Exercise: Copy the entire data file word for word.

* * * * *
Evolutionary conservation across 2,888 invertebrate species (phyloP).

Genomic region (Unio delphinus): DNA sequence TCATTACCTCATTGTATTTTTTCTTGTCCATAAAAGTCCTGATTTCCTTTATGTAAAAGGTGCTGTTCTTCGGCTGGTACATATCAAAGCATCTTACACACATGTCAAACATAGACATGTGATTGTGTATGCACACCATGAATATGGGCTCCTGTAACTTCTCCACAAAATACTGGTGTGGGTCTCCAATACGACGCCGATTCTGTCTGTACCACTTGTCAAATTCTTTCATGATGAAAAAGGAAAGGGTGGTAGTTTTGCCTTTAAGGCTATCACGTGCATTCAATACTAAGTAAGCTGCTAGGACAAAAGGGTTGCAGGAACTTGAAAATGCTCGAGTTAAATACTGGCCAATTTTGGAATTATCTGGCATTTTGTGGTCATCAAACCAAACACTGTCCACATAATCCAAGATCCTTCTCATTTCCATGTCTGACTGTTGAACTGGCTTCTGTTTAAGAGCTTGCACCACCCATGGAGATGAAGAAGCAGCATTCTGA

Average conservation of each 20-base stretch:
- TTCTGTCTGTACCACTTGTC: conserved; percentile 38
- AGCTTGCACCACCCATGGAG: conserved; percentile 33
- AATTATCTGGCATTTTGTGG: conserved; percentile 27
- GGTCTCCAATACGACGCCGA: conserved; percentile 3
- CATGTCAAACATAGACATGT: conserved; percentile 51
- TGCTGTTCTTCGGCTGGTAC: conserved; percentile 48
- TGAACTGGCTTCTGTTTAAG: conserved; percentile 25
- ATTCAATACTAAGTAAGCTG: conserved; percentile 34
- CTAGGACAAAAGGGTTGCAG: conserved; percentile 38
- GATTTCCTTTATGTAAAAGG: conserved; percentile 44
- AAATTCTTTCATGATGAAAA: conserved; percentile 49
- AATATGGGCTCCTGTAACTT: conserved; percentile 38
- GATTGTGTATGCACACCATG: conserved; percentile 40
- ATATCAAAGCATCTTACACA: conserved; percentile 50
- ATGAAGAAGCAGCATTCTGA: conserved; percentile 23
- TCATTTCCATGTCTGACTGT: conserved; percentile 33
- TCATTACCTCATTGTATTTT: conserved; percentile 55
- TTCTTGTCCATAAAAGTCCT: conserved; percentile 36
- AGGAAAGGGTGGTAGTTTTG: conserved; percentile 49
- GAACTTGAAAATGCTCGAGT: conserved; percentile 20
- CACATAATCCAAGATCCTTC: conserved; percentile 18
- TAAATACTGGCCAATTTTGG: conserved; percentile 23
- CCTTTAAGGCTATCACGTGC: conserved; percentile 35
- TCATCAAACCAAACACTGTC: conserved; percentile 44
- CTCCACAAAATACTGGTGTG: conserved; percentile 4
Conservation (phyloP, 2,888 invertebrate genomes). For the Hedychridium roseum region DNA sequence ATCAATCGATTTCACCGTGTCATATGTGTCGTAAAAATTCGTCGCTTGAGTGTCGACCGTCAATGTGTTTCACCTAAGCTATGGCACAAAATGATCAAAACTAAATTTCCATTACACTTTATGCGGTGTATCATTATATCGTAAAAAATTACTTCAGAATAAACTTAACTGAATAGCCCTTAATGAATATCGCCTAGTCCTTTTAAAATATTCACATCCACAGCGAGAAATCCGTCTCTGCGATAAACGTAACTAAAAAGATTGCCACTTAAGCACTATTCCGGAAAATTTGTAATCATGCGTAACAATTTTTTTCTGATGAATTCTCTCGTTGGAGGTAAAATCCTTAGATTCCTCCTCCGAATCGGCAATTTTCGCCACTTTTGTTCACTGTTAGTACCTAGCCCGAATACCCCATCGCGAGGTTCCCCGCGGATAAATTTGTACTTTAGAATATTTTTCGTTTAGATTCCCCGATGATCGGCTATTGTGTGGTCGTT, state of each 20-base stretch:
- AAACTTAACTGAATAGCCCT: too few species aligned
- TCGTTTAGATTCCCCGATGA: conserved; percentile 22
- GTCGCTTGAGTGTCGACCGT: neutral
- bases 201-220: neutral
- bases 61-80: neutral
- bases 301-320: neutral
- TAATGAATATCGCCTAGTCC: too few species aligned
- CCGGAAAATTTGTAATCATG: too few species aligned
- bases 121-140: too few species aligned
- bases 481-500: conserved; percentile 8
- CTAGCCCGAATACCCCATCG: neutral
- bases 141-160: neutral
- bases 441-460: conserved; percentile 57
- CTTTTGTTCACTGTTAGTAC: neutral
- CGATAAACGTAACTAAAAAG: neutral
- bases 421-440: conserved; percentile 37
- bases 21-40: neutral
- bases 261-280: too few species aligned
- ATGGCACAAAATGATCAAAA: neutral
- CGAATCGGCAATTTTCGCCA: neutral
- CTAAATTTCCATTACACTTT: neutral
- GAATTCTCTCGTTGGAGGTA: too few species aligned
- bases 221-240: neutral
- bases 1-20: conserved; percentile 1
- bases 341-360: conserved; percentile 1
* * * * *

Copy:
Evolutionary conservation across 2,888 invertebrate species (phyloP).

Genomic region (Unio delphinus): DNA sequence TCATTACCTCATTGTATTTTTTCTTGTCCATAAAAGTCCTGATTTCCTTTATGTAAAAGGTGCTGTTCTTCGGCTGGTACATATCAAAGCATCTTACACACATGTCAAACATAGACATGTGATTGTGTATGCACACCATGAATATGGGCTCCTGTAACTTCTCCACAAAATACTGGTGTGGGTCTCCAATACGACGCCGATTCTGTCTGTACCACTTGTCAAATTCTTTCATGATGAAAAAGGAAAGGGTGGTAGTTTTGCCTTTAAGGCTATCACGTGCATTCAATACTAAGTAAGCTGCTAGGACAAAAGGGTTGCAGGAACTTGAAAATGCTCGAGTTAAATACTGGCCAATTTTGGAATTATCTGGCATTTTGTGGTCATCAAACCAAACACTGTCCACATAATCCAAGATCCTTCTCATTTCCATGTCTGACTGTTGAACTGGCTTCTGTTTAAGAGCTTGCACCACCCATGGAGATGAAGAAGCAGCATTCTGA

Average conservation of each 20-base stretch:
- TTCTGTCTGTACCACTTGTC: conserved; percentile 38
- AGCTTGCACCACCCATGGAG: conserved; percentile 33
- AATTATCTGGCATTTTGTGG: conserved; percentile 27
- GGTCTCCAATACGACGCCGA: conserved; percentile 3
- CATGTCAAACATAGACATGT: conserved; percentile 51
- TGCTGTTCTTCGGCTGGTAC: conserved; percentile 48
- TGAACTGGCTTCTGTTTAAG: conserved; percentile 25
- ATTCAATACTAAGTAAGCTG: conserved; percentile 34
- CTAGGACAAAAGGGTTGCAG: conserved; percentile 38
- GATTTCCTTTATGTAAAAGG: conserved; percentile 44
- AAATTCTTTCATGATGAAAA: conserved; percentile 49
- AATATGGGCTCCTGTAACTT: conserved; percentile 38
- GATTGTGTATGCACACCATG: conserved; percentile 40
- ATATCAAAGCATCTTACACA: conserved; percentile 50
- ATGAAGAAGCAGCATTCTGA: conserved; percentile 23
- TCATTTCCATGTCTGACTGT: conserved; percentile 33
- TCATTACCTCATTGTATTTT: conserved; percentile 55
- TTCTTGTCCATAAAAGTCCT: conserved; percentile 36
- AGGAAAGGGTGGTAGTTTTG: conserved; percentile 49
- GAACTTGAAAATGCTCGAGT: conserved; percentile 20
- CACATAATCCAAGATCCTTC: conserved; percentile 18
- TAAATACTGGCCAATTTTGG: conserved; percentile 23
- CCTTTAAGGCTATCACGTGC: conserved; percentile 35
- TCATCAAACCAAACACTGTC: conserved; percentile 44
- CTCCACAAAATACTGGTGTG: conserved; percentile 4
Conservation (phyloP, 2,888 invertebrate genomes). For the Hedychridium roseum region DNA sequence ATCAATCGATTTCACCGTGTCATATGTGTCGTAAAAATTCGTCGCTTGAGTGTCGACCGTCAATGTGTTTCACCTAAGCTATGGCACAAAATGATCAAAACTAAATTTCCATTACACTTTATGCGGTGTATCATTATATCGTAAAAAATTACTTCAGAATAAACTTAACTGAATAGCCCTTAATGAATATCGCCTAGTCCTTTTAAAATATTCACATCCACAGCGAGAAATCCGTCTCTGCGATAAACGTAACTAAAAAGATTGCCACTTAAGCACTATTCCGGAAAATTTGTAATCATGCGTAACAATTTTTTTCTGATGAATTCTCTCGTTGGAGGTAAAATCCTTAGATTCCTCCTCCGAATCGGCAATTTTCGCCACTTTTGTTCACTGTTAGTACCTAGCCCGAATACCCCATCGCGAGGTTCCCCGCGGATAAATTTGTACTTTAGAATATTTTTCGTTTAGATTCCCCGATGATCGGCTATTGTGTGGTCGTT, state of each 20-base stretch:
- AAACTTAACTGAATAGCCCT: too few species aligned
- TCGTTTAGATTCCCCGATGA: conserved; percentile 22
- GTCGCTTGAGTGTCGACCGT: neutral
- bases 201-220: neutral
- bases 61-80: neutral
- bases 301-320: neutral
- TAATGAATATCGCCTAGTCC: too few species aligned
- CCGGAAAATTTGTAATCATG: too few species aligned
- bases 121-140: too few species aligned
- bases 481-500: conserved; percentile 8
- CTAGCCCGAATACCCCATCG: neutral
- bases 141-160: neutral
- bases 441-460: conserved; percentile 57
- CTTTTGTTCACTGTTAGTAC: neutral
- CGATAAACGTAACTAAAAAG: neutral
- bases 421-440: conserved; percentile 37
- bases 21-40: neutral
- bases 261-280: too few species aligned
- ATGGCACAAAATGATCAAAA: neutral
- CGAATCGGCAATTTTCGCCA: neutral
- CTAAATTTCCATTACACTTT: neutral
- GAATTCTCTCGTTGGAGGTA: too few species aligned
- bases 221-240: neutral
- bases 1-20: conserved; percentile 1
- bases 341-360: conserved; percentile 1